It looks like the poster for a Hemingway/Stein version of Ocean’s Eleven called ‘Hemingway’s Two: And I’m Not Talking About His Balls”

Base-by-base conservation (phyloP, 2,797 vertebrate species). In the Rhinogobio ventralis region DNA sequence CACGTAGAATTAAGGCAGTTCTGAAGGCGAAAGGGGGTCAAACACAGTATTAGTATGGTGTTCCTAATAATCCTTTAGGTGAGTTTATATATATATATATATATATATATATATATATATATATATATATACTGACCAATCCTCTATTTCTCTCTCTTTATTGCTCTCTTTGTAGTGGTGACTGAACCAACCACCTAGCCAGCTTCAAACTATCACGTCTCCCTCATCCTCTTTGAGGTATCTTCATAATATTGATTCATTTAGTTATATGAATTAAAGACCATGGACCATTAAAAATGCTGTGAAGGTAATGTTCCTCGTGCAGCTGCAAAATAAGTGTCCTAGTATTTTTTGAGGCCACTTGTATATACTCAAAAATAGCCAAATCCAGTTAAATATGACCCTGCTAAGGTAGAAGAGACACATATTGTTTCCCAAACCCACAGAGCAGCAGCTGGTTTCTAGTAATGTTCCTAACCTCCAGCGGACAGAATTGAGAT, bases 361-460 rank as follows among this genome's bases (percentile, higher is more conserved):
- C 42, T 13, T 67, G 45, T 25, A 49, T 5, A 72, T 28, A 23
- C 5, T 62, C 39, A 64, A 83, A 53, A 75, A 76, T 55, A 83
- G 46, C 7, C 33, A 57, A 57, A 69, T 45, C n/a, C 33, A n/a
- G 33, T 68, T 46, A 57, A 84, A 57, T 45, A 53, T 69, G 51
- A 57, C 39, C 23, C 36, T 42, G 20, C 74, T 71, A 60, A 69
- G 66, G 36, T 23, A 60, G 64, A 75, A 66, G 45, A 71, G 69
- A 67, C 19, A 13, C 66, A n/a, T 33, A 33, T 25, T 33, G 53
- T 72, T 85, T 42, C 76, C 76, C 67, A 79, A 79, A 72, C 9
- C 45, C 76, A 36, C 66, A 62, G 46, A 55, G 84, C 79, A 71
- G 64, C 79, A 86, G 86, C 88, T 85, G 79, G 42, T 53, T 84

Midnight in Paris was two things for me. On the one hand, it was a delightful, funny, ‘what famous person are we going to meet next?’ romp through a city I haven’t seen since I was a wee lad and, on the other, it was a black hole of artistic sadness. As someone who has only begun to cherish wonderful works of art after college, I feel as though I’ve missed so many opportunities to fall in love and obsess over the creations of greats. We have Owen Wilson, a hollywood writer who is attempting to find a little more. He falls in love with Paris as he falls out of love with his shrewish, incessant, negging and nagging fiancé (Rachel “This is What Regina George Would Be at 30” McAdams), hoping to rediscover the true artist within himself and finally finish his first attempt at a novel. While on a midnight stroll, he gets in a 1920s-era vehicle (like you do) and is immediately transported back in time. The rest of his evenings are spent listening to Cole Porter compose, F. Scott Fitzgerald get drunk (a woefully not-loki version of Tom Hiddleston), Hemingway spout inebriated/charming dickishness and Gertrude Stein reviewing Picassos (made exponentially better than she could have EVER been in real life by Kathy “Move Bitch, Get Out the Way!” Bates). He also happens to fall for Marion Cotillard because, well, guess what? She’s Marion Mutherfucking Cotillard. If you don’t fall in love with her (I don’t care about your gender/preference) you have no soul. I mean, COME ON. Even Maggie Thatcher would get a boner for that babe! (Side note: new porno idea – call it, ‘Trickle-Down Bonernomics’)